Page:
Most major travel web sites show display advertising. While this is the norm, we support a more limited approach to running advertising on Wikitravel. We've refrained from letting Google show display AdSense ads to registered members, and we embrace giving everyone the option of turning off ads entirely. JuCo 21:35, 12 September 2008 (EDT)

I'm not interested in dodged questions and political spin-doctoring anymore, you need to talk to us eye to eye, that douchey corporate bullshit doesn't work here. I asked several questions above, answer them please. As for your incoherent and factless spin on the policy and the conversations surrounding it, I already tore that argument to shreds further up on this page, but I'll reiterate: you're trying to add a large change to the policy without community discussion. And now on top of that, you're in denial about it.
"Most major travel websites" aren't run off of the free hard work and sweat of volunteers. I know this had to have been discussed at length during the sale of Wikitravel, and now you're seeing (again) what happens when those volunteers feel disrespected. We understand that there are operating costs that need to be covered, and I've tried a couple times now to engage you in a real conversation about that. But as you realize, those of us that work so hard on this site for free don't want our hard work framed by garishness so that some unknown company can turn a major profit, so if that's what you mean by not wanting the site to be heavily monetized, then yes, guilty as charged.
You guys communicate with us as little as possible, and have slowly but surely continued to depart from what we were told was the spirit of your acquisition of our servers. Re-read the quote Jpatokal just gave you a couple posts up... there's nothing transparent about the way you're acting right now. And what we've been trying to get you to realize is that that truly is the only way to conduct yourselves within a wiki community. As Peter pointed out earlier, in theory, nobody had even yet strongly disagreed with anything, all you need to do is come to us openly and honestly and tell us that you aren't meeting operating costs yet. But if your goal is to far exceed operating costs and to achieve that in any way possible (including the current MO of throwing us frogs in the pot of oh-so-cool water on low-but-rising heat) then this site is going to fail miserably – cacahuate talk 01:55, 13 September 2008 (EDT)
I'm not sure what to add that hasn't already been said and apparently disregarded — count me as another major contributor who has a major problem with this behavior, and whose continued free hard work isn't to be taken for granted. Gorilla Jones 12:58, 13 September 2008 (EDT)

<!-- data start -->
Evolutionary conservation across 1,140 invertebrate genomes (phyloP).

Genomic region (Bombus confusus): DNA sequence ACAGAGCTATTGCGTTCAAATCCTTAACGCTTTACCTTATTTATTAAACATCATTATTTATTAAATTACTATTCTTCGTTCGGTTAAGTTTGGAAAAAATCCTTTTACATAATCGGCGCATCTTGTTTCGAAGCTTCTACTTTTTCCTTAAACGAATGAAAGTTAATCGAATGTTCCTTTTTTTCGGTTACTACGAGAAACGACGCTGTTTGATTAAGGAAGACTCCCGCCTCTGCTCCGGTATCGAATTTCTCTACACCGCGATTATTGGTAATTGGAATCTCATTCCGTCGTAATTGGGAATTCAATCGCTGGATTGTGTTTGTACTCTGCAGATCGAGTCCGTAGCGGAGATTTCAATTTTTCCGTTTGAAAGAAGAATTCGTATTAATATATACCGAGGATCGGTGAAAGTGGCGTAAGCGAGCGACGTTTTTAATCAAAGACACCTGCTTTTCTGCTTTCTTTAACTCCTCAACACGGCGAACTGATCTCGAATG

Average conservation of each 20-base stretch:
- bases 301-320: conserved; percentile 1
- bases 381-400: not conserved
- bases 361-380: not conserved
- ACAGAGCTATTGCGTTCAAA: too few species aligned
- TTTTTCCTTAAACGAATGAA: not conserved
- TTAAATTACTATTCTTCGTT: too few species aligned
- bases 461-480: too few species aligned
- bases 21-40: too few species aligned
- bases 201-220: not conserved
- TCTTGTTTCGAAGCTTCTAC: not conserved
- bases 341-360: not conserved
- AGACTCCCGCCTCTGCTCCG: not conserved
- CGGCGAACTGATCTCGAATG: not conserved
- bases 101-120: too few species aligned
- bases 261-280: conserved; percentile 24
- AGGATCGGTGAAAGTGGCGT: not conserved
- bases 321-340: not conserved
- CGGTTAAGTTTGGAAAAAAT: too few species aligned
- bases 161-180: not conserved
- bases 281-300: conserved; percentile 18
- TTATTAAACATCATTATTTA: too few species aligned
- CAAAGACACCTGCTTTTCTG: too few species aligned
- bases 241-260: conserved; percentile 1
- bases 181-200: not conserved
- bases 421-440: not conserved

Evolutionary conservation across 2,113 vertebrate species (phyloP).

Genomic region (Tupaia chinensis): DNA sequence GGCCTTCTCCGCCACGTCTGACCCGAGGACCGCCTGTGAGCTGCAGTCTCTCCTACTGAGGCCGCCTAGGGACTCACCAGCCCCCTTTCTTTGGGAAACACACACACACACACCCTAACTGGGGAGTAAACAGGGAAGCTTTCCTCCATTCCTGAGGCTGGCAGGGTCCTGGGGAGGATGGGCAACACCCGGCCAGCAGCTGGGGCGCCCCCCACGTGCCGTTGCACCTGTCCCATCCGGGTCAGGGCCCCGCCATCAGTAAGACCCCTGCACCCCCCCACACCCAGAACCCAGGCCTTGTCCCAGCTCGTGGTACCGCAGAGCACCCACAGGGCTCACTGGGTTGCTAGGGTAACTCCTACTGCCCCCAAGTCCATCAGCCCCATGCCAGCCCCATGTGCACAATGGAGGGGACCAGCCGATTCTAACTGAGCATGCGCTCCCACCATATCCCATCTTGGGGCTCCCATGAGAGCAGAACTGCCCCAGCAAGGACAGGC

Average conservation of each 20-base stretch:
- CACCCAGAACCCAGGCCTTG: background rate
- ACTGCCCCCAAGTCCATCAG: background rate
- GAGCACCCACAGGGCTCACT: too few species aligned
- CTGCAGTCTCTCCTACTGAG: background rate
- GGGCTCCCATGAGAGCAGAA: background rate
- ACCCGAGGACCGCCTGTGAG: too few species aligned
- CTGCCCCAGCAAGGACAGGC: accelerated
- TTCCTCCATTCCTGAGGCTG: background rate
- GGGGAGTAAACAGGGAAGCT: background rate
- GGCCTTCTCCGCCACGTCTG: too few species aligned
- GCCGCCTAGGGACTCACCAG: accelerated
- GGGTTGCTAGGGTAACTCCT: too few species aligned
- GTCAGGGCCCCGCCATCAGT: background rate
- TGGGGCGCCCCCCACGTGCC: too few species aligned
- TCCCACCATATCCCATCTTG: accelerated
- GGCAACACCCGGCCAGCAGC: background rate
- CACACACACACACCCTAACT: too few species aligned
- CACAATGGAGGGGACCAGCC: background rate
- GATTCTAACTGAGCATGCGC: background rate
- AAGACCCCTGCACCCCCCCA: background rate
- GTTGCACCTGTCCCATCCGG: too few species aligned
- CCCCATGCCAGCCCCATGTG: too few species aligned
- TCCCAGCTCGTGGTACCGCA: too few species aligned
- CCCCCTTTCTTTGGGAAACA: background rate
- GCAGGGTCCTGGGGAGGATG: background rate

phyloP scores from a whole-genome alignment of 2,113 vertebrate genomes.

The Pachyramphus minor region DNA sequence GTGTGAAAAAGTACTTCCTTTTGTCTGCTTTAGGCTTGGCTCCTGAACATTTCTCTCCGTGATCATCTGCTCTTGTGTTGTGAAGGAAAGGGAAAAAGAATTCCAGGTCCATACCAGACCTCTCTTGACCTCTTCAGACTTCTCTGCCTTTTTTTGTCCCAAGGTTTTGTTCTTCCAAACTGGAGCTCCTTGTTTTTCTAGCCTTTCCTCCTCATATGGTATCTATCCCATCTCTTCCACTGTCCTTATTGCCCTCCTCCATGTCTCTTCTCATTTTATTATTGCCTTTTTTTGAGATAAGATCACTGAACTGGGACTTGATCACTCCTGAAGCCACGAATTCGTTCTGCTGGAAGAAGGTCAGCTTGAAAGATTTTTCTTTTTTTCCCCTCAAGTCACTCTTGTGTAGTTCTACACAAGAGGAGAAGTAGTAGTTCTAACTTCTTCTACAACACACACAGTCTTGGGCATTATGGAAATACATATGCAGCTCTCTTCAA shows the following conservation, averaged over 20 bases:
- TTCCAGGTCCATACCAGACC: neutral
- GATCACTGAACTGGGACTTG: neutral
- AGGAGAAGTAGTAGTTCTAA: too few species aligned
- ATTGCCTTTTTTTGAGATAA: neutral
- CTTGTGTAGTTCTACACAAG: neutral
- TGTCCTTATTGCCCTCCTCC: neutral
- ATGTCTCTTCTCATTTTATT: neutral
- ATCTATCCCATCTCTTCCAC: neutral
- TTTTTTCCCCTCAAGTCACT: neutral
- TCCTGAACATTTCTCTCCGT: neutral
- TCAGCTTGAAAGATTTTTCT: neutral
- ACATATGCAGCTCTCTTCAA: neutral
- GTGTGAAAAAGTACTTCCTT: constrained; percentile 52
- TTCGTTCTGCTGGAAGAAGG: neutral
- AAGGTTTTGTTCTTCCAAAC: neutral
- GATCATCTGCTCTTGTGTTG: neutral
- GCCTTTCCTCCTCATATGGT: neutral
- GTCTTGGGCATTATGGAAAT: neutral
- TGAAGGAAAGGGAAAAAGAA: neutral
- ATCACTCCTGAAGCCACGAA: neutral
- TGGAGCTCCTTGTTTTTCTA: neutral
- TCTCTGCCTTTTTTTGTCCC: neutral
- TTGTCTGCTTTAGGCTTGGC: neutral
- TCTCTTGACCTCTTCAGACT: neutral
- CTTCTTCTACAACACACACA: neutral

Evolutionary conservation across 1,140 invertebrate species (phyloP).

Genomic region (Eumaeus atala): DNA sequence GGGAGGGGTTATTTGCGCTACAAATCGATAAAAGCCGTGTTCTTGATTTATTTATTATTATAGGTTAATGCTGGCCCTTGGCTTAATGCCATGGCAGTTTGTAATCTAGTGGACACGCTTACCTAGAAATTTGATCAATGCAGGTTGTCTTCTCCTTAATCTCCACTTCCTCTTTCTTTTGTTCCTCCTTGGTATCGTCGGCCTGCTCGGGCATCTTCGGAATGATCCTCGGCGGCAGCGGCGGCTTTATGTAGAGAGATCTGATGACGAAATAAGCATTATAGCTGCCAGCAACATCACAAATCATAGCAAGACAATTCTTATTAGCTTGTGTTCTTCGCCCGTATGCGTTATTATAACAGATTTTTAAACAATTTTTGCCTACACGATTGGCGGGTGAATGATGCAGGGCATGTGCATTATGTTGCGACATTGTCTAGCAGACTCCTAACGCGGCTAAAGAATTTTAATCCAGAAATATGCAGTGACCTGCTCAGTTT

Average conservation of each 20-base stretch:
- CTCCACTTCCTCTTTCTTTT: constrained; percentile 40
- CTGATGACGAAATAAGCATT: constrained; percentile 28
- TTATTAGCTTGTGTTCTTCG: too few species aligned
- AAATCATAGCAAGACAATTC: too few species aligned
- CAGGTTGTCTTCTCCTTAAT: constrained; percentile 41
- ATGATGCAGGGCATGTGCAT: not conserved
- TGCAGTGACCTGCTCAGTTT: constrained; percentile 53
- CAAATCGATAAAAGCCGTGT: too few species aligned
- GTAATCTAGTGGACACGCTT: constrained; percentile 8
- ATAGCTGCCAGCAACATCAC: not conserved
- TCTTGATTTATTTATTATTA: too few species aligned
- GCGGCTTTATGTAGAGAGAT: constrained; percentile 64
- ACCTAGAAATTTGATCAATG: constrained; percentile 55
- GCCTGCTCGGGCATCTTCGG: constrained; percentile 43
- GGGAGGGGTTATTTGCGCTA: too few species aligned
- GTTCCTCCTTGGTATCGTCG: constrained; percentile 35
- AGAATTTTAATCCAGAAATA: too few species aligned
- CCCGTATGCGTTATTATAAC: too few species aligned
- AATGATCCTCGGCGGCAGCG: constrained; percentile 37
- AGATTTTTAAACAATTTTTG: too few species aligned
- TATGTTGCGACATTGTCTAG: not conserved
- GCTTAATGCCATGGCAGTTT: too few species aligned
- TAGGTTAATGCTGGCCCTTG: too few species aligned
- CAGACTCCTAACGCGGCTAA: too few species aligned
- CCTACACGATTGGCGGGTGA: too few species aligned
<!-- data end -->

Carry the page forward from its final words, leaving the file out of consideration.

Image ads only detract from the volunteer community-based project that this is. It's a turn off for any new editors, as well as for casual contributors, thus resulting in diminished product quality. That's not a good thing for the WikiTravel, and why would Internet Brands want to run a lesser quality site? I also don't think it's a good company strategy. The image ads definitely need to go. It's against the nature of how volunteer-based projects work. Aude 15:53, 13 September 2008 (EDT)
Not to nitpick, since you do have some good points, cacahuate, but I'm trying to understand the situation: To me, the link you supplied showing the change to the policy page appeared to be descriptive rather than an actual change in policy. The section changed (from two types of ads to three) specifically says "Currently"; thus, it's subject to change. I also don't see anything in the actual policy that prohibits graphical ads, as long as they're reasonably unobtrusive.
Obviously, there is a problem that this change was undiscussed. Beyond that, though, is the problem that these graphical ads are not unobtrusive enough?
-- LtPowers 18:23, 14 September 2008 (EDT)
Seems to me the problem here is not the image advertisements. The problem is that people have questions and comments and the response is "we are listening to you and considering your comments and oh by the way we're going ahead as if we never heard a thing and we can't be bothered to answer the comments either." This attitude needs to change. -- Cjensen 20:12, 14 September 2008 (EDT)
Every policy on our site is subject to change, through discussion and consensus. Advertising, and the entire sale of the Wikitravel trademark for that matter, have been controversial and sore subjects for some time now. IB originally approached the subject very carefully, and through a lot of discussion we've arrived at having "content sensitive text ads" on the site. If that's unclear somehow in the current policy page then that's a minor point that can be fixed, but everyone who's been involved in the discussions to date, including and especially IB, are very aware of what the current consensus is, so attempting to get sneaky with the semantics and trying to create and twist truths is where the current problem lies – cacahuate talk 23:23, 14 September 2008 (EDT)
I think something like Talk:Advertising_policy#Travel_booking_ads above would be better than the google ads, especially the display ads. Aude 09:09, 15 September 2008 (EDT)
Concerns must be addressed (not simply "noted") honestly and openly by IB. I take this personally because I've tried to take the lead on working with IB to create a mutually beneficial, long-term relationship between IB and the Wikitravel community, the latter of which (in case IB has forgotten) is responsible for all the contributions and administration of this site. It has become my opinion that IB has been operating in bad faith.